A change in the methods Food and Drug Administration (FDA) inspectors follow when inspecting compounding pharmacies could result in drastic regulatory outcomes. Since August 1, 2016, FDA investigators have been making preliminary assessments during inspections of non-outsourcing facilities on whether the facility is compounding human drugs in accordance with certain provision of Section 503A of the federal Food, Drug & Cosmetic Act (FD&C), as amended by the Drug Quality and Security Act of 2013.
Section 503A creates a safe harbor to allow human drug compounders who are not registered with the FDA as outsourcing facilities to compound drugs without having to comply with certain sections of the FD&C Act, including compliance with its Current Good Manufacturing Practices (CGMP). To make use of the safe harbor, the compounding pharmacy must meet certain conditions:
- All drugs must be compounded by a licensed physician or pharmacist;
- Compounded drugs must be for an identified individual patient based on the receipt of a valid prescription; or
- Drugs must be prepared in anticipation of the receipt of such a prescription, provided there is a history between the prescriber and the pharmacist and other conditions are met.
For most compounders of human drugs, falling within the 503A safe harbor (or a sister safe harbor for outsourcing facilities created under Section 503B) is a necessity. The CGMPs would require a pharmacy to create and maintain a series of quality management systems, robust operating procedures, systems for detecting and investigating product quality deviations and reliable testing laboratories all designed for drug manufacturers. It is not economically feasible for a traditional compounding pharmacy to comply with those standards, which is why the safe harbors were created in the first place.
The change in FDA inspection procedures allows investigators to include deviations from the current good manufacturing practices when “it appears, based on the investigator’s preliminary assessment, that the firm compounds drugs that do not qualify for the exemptions.” So a compounding pharmacy, operating under the belief that it is exempt from CGMP requirements, can now suddenly find itself criticized for failing to adhere to those requirements during an FDA inspection.
One reason for this change appears to be the FDA’s perception that compounding pharmacies are not doing a good job of meeting the 503A exemptions. During the last decade the FDA has inspected hundreds of compounding pharmacies across the country, after having previously left the regulation of compounding pharmacies largely to the states.
The FDA increased its focus on compounding pharmacies following a 2012 fungal meningitis outbreak linked to more than 800 cases of infection and more than 60 deaths traced to adulterated drugs compounded at a New England pharmacy. According to the FDA, these inspections have shown “in the substantial majority of cases, inspected human drug compounders not registered as outsourcing facilities were compounding at least some of their drugs not in accordance with section 503A, subjecting their drugs to CGMP requirements.” The FDA proudly asserts that many compounders have recalled drug products or ceased sterile operations as a result of its inspections.
It appears likely that the FDA intends to use the failure to comply with good manufacturing practices standards as a tool to shut down pharmacies when, in the FDA’s eyes, the pharmacy is not taking seriously the steps required to remain within the section 503A safe harbor. Following an inspection, the FDA will conduct a more thorough review of the pharmacy’s compliance with federal law, and “when the FDA’s more thorough post-inspection review … reveals that a facility fails to produce drugs in accordance with the conditions of section 503A, the FDA intends to consider citing CGMP violations in any regulatory action it decides to pursue.”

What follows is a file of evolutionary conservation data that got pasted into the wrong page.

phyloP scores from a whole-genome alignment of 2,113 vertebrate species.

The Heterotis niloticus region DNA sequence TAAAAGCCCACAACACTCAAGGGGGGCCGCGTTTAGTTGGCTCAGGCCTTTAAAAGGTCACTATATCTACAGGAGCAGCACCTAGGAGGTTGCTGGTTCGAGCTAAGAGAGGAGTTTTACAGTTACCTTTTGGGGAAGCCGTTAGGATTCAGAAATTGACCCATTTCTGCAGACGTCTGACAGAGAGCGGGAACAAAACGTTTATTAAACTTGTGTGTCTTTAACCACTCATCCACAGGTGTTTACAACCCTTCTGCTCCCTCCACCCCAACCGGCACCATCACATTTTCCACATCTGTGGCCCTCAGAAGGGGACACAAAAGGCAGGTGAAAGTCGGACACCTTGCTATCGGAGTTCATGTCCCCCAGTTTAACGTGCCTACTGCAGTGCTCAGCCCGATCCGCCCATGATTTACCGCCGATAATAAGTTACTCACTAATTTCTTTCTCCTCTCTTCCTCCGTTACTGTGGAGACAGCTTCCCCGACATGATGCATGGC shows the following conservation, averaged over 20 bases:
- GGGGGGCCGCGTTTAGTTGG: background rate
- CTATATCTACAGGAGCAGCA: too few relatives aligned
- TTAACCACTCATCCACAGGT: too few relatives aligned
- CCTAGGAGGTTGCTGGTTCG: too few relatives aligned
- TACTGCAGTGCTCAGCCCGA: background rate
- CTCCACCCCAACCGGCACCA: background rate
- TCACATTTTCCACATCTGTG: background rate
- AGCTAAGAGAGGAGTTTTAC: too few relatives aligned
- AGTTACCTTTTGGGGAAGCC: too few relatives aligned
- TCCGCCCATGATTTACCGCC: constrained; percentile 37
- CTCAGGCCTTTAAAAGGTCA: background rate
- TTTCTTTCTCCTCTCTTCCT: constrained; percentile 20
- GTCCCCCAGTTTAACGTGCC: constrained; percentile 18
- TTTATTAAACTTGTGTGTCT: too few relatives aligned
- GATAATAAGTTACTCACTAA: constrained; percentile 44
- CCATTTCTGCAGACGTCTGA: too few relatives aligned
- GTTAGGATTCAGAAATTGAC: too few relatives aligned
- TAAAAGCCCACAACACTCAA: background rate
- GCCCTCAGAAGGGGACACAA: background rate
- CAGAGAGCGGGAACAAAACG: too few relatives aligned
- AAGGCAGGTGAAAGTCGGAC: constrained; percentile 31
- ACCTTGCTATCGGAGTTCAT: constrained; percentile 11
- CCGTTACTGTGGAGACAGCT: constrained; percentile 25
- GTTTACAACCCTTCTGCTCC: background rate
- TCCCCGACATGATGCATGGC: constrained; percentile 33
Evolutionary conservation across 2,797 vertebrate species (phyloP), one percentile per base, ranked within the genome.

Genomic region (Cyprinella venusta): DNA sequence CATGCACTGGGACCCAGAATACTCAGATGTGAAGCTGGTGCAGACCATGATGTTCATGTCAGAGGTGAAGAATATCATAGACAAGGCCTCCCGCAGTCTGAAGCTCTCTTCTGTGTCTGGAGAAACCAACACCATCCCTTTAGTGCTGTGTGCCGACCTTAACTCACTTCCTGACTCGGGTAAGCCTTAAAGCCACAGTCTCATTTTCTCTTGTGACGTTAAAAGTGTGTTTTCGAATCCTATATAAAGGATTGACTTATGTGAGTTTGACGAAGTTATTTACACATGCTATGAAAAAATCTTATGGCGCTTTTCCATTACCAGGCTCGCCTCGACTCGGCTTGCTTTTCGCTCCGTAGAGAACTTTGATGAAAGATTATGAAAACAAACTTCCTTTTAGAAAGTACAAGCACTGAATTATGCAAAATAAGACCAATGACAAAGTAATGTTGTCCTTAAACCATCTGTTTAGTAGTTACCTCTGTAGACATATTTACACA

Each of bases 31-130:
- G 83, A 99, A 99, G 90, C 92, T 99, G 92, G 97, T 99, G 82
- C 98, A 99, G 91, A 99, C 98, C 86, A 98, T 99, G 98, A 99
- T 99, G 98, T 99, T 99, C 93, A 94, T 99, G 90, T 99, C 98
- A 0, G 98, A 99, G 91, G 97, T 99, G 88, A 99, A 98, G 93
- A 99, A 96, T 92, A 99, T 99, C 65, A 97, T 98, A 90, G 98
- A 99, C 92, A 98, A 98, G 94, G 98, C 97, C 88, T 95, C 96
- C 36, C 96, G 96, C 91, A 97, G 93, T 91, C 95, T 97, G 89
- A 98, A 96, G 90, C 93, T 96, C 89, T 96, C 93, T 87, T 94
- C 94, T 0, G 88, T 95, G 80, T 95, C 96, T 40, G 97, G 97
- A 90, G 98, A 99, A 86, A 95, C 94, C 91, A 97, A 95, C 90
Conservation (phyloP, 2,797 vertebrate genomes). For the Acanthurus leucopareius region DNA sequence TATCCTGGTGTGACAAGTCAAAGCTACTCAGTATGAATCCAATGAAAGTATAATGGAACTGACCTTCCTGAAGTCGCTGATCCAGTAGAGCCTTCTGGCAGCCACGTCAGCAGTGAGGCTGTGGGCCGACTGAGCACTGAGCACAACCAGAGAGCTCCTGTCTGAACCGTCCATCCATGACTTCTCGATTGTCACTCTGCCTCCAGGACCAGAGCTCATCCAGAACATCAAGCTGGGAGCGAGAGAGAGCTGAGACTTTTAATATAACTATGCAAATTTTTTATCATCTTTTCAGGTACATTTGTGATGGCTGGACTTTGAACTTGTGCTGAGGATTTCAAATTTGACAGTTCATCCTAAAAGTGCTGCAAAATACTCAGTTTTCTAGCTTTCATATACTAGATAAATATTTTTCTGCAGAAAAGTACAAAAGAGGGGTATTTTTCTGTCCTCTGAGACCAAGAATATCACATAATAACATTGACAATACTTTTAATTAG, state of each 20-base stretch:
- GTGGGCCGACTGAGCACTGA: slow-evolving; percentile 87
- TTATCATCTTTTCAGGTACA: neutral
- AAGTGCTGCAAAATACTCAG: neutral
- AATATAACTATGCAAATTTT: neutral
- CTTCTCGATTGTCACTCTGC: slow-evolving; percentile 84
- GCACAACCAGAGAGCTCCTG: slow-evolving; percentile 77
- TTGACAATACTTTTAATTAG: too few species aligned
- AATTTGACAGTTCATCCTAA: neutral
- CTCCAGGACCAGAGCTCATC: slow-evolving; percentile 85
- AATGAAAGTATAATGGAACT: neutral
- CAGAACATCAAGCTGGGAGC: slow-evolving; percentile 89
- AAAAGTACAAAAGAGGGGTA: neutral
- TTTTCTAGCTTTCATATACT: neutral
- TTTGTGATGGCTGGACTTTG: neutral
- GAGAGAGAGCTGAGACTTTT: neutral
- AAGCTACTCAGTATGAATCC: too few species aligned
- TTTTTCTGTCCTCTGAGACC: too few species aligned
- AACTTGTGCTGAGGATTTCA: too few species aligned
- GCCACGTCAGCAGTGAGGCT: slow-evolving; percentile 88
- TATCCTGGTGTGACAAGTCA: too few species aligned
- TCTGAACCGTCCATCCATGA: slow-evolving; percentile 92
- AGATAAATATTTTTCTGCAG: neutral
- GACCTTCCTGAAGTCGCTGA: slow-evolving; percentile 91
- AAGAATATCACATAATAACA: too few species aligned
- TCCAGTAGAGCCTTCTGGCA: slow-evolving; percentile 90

In other words, if a pharmacy fails to strictly adhere to the safe harbor exemption criteria, the FDA reserves the right to cite you for having failed to follow its current good manufacturing practices. Under such circumstances, the FDA can seize drugs it considers to be adulterated and seek an injunction restraining the facility from violating CGMP standards. Because it will not be practical for most compounding facilities to quickly adopt systems that meet CGMP standards, the FDA may force any pharmacy the FDA determines is not in compliance with the 503A to either contest that FDA’s determination through the legal process or cease compounding drugs.
FDA inspections of compounding pharmacies are increasing and could be a precursor to stepped up regulatory enforcement actions when the FDA believes a pharmacy is not following the rules.
The FDA has released several draft guidance statements for public comment this year. In April, the FDA released draft guidance documents concerning the prescription drug requirement under Section 503A, hospital and health compounding and facility definition under Section 503B. In July, the FDA issued two draft guidance documents related to the compounding of drugs that are essentially copies of commercially available drugs. In August, the FDA issued draft guidance for unsanitary conditions at compounding facilities. These draft guidance documents, when finalized, will represent the current thinking of the FDA.
In light of these announcements, every compounding pharmacy not registered as an outsourcing facility should regularly evaluate its compliance with the conditions for exemption under Section 503A and take corrective action if necessary to meet those conditions. The consequences of an assessment that the pharmacy is not in compliance could be catastrophic.
A full text of the FDA’s announcement of inspection changes can be found here: http://www.fda.gov/downloads/Drugs/GuidanceComplianceRegulatoryInformation/PharmacyCompounding/UCM510684.pdf .